When Remco Van Vliet and his half brother, Cas Trap, moved to New York from the Netherlands 19 years ago, one custom that confused them was that dinner guests were expected to bring a bottle of wine. "In Holland, we come with a bouquet, something gorgeous and natural," says van Vliet, 34.

If the Dutch duo have their way, that's one American habit that they hope will change. The brothers' dream is to spread a northern European floral sensibility the way French couturiers revolutionized fashion in the 1940s. "We want to show people that they shouldn't be intimidated by flowers, that having living things in your house isn't just a luxury. Its crucial," says Trap, 40.


Such aspirations are more than just talk. Their company, Van Vliet & Trap, which has the contract to create event designs for the Metropolitan Museum of Art, the Museum of Modern Art, and the New York Philharmonic, creates cascading arrangements that often attract nearly as much attention as the art or music. The brothers' influence is everywhere in Manhattan, from the floral displays that dominate stylish downtown restaurants to the striking arrangements in the lobbies of Park Avenue apartment buildings.

While they admire Americans' natural exuberance, they note a tendency here to overload arrangements with garishly colored flowers. (As for grouping a single type of flower, they advise against it, except for tulips, which are naturally massed in the meadows of the Netherlands.)

Instead they suggest a more monochromatic palette with an emphasis on contrasting textures that can be brought in with elements such as seedpods, bold foliage, herbs, berries, and even twisted vines. These, they say, set off treats such as pale-green roses or burgundy peonies.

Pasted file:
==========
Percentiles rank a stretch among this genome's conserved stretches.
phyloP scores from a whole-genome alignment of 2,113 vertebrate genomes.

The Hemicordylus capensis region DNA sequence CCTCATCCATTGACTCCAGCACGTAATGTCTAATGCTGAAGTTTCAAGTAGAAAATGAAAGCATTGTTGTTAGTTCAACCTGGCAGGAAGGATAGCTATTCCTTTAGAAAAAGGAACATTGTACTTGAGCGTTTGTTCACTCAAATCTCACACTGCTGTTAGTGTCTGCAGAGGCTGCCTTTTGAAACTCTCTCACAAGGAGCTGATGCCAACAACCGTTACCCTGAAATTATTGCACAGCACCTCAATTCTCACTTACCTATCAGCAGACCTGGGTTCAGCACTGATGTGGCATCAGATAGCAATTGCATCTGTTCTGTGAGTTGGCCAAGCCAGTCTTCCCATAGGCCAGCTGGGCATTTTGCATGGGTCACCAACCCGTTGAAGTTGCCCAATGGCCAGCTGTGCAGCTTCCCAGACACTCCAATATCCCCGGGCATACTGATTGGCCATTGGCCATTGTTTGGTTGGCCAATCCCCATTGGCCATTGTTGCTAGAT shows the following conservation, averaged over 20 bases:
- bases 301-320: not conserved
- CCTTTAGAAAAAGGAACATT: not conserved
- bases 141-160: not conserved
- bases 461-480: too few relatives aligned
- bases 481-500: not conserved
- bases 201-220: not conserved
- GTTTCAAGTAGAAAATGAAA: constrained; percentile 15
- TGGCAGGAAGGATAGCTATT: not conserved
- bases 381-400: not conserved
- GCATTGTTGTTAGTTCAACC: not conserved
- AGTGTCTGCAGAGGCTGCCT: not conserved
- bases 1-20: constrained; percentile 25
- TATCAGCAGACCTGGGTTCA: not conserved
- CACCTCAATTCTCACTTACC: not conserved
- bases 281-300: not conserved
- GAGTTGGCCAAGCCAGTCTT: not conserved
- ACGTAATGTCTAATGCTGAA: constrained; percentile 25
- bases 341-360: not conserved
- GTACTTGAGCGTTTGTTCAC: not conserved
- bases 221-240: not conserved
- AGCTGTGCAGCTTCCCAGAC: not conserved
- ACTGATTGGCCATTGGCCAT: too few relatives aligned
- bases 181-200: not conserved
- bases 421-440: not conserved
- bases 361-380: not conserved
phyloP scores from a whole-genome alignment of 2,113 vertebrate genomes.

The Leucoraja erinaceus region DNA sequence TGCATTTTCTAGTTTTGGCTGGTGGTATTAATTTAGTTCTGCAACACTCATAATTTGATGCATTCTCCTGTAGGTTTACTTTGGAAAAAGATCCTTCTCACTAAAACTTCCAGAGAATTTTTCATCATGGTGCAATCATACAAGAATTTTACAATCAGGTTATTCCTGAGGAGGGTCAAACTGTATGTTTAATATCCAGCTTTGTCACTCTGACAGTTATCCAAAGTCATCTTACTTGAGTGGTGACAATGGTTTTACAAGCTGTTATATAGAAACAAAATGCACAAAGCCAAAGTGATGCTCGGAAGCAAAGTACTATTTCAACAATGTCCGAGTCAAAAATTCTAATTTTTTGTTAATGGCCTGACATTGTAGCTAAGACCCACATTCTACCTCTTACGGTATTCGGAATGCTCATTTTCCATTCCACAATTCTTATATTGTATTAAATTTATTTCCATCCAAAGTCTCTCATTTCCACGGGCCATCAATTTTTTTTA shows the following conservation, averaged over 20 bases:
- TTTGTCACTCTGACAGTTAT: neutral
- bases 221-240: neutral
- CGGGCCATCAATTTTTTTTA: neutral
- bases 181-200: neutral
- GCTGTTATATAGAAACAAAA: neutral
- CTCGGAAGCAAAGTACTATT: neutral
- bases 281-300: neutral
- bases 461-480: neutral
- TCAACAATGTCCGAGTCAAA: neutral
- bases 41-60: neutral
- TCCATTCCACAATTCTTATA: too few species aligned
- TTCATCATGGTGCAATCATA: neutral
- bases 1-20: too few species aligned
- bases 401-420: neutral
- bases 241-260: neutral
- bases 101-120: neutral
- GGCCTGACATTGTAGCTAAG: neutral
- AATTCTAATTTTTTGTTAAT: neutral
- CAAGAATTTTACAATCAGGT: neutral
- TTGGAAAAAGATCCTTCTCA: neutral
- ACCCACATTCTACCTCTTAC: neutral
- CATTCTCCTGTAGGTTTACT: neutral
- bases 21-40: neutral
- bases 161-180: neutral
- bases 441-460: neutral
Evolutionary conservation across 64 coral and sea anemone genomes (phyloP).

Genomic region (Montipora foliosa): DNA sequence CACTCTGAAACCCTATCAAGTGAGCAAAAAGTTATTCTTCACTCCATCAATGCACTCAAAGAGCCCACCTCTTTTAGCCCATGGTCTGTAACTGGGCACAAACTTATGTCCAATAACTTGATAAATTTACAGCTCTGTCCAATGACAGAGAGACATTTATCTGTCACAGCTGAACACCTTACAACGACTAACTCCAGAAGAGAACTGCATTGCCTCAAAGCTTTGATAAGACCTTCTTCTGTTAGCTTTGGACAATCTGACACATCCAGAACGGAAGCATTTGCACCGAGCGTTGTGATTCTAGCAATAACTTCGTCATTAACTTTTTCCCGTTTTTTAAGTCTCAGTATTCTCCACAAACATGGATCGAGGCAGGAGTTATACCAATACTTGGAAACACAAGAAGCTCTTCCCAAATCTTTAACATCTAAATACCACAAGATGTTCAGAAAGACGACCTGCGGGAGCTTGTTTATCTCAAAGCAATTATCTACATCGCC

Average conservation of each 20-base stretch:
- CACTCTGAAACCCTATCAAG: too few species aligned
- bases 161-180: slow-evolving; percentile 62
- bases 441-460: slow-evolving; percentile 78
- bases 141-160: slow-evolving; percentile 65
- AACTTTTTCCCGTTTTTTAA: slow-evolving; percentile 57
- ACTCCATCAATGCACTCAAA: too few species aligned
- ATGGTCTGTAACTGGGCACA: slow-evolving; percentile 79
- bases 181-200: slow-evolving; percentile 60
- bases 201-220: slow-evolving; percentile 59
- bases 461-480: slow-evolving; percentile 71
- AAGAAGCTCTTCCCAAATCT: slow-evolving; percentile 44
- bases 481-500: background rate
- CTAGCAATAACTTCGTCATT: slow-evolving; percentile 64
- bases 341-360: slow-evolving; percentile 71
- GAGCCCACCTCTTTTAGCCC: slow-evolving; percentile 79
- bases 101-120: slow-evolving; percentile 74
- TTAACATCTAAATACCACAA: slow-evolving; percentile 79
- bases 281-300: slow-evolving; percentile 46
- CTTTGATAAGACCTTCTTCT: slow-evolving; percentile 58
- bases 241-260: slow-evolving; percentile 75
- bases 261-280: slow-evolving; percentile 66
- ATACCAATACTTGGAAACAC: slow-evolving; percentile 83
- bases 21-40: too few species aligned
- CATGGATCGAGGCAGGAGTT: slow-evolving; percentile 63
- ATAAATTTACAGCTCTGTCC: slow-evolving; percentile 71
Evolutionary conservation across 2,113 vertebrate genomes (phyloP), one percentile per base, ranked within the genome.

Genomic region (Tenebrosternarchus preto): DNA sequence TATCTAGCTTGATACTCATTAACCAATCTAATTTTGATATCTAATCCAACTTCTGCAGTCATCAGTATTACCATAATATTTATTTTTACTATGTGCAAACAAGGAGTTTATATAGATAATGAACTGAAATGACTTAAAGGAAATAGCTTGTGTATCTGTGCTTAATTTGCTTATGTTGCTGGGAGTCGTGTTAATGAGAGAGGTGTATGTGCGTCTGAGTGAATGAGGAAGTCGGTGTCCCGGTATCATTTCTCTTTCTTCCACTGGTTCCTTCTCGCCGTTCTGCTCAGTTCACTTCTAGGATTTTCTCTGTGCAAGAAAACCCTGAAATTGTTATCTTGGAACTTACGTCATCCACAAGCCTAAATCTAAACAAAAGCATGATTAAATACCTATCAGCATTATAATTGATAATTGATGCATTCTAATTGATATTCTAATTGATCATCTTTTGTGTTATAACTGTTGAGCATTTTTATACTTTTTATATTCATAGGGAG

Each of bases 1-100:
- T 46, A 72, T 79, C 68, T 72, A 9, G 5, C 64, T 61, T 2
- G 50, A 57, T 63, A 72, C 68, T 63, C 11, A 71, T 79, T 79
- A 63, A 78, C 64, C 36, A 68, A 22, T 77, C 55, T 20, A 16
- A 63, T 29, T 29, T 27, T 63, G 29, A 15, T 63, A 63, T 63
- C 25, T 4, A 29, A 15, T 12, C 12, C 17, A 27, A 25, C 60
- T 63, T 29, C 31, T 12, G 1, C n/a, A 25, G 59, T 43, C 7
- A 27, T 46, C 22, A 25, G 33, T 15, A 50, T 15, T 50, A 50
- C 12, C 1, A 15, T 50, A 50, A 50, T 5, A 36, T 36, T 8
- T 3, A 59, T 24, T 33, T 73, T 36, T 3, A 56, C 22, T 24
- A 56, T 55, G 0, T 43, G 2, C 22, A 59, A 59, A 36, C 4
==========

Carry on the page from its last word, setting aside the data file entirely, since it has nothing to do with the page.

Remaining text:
While they have the luxury of using some of the best stems flown in from exotic locales for their clients, they insist that their look can be achieved easily by anyone. "If you have imagination, your best resources can be the local market, nursery, or Home Depot," Trap says.

For spring, they mix sprigs of mint and rosemary with branches of unripe, green blackberries. For small centerpieces, they pierce a fresh orange and stick in a few Creamsicle-colored poppies. "Flowers love the sugar, and the smell is fantastic," Trap says.

Foliage is key, especially in spring, they advise. "To us, the color of the season is yellow-green, so fresh and new," Trap says. The brothers love the leaves of lemon geraniums, available at virtually any garden center. "And one of our favorite tricks is to use black basil we get from the farmers' market," he says. "It looks fantastic with soft-colored flowers, and it adds a scent as well."

Third-generation floral designers, the brothers want to move beyond arranging flowers in a vase. They recommend hand-tying, a classic European technique that involves building a bouquet in your palm and then tying the bunch with a rubber band. The band can be hidden by wrapping it with a single leaf or snipped, if the bouquet is put in a glass vessel. "After you get the hang of it, you never go back to arranging flowers in a vase," Trap says. "It gives you far more control. You can readjust the height of everything to get balance, and then, when you're done, you just cut off the ends all at once." Van Vliet agrees: "Worry about what vessel you're going to use later. What's important is learning to feel, really feel, what is going into it."


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